I was disappointed that the debate on ability-group teaching (5 April) did not discuss why successive governments have supported teaching in ability groups.
A member of the present government has pointed out that only one vote in 60 affects the outcome of a general election - and this one in 60 voters tends to be middle class, middle ground. This means that governments make the political judgement that the "parents who matter" are the sort that don't want to see their middle-class child in the same group as some low-ability, working-class child who might, after all, have some behaviour problem. The clear solution in this case is for these low-ability students to be separated out - meaning that their education is considered as being less important than political success.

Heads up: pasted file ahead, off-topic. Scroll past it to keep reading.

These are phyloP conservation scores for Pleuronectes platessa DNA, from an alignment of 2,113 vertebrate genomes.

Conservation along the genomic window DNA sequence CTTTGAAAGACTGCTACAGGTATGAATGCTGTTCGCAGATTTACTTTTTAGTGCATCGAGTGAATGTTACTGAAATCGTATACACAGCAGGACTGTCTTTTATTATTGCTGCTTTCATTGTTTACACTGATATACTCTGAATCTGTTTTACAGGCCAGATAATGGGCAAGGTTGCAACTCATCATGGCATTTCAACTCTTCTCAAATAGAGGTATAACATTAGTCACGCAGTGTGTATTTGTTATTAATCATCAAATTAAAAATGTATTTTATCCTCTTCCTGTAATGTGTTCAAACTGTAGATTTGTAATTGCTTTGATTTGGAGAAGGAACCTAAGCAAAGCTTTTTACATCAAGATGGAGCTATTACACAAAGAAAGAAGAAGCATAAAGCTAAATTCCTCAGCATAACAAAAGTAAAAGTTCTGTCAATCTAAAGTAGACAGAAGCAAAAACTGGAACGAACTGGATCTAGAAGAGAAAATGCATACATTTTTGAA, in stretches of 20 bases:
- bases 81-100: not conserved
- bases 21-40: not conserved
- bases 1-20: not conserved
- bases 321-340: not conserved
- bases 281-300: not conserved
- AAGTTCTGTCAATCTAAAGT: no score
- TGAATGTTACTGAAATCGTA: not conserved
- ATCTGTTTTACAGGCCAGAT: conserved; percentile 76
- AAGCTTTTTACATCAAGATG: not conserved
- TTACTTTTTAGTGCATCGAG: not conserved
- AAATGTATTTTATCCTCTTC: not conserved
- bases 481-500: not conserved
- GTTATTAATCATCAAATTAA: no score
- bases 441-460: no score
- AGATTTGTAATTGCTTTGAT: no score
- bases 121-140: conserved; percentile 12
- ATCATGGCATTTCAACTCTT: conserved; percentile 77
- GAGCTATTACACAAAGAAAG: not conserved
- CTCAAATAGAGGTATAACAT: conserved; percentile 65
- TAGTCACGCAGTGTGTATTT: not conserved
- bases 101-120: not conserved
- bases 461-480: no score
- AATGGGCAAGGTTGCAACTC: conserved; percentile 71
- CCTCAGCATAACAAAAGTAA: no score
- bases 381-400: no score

So despite past research that tends to suggest that mixed-ability grouping is generally more successful than grouping by ability, we are given the impression that setting beats all. Also, since the national curriculum expects teaching in ability groups, it is easy for inspectors to criticise schools teaching mixed ability because they are not conforming to government policy.
Mike Rath, Exeter.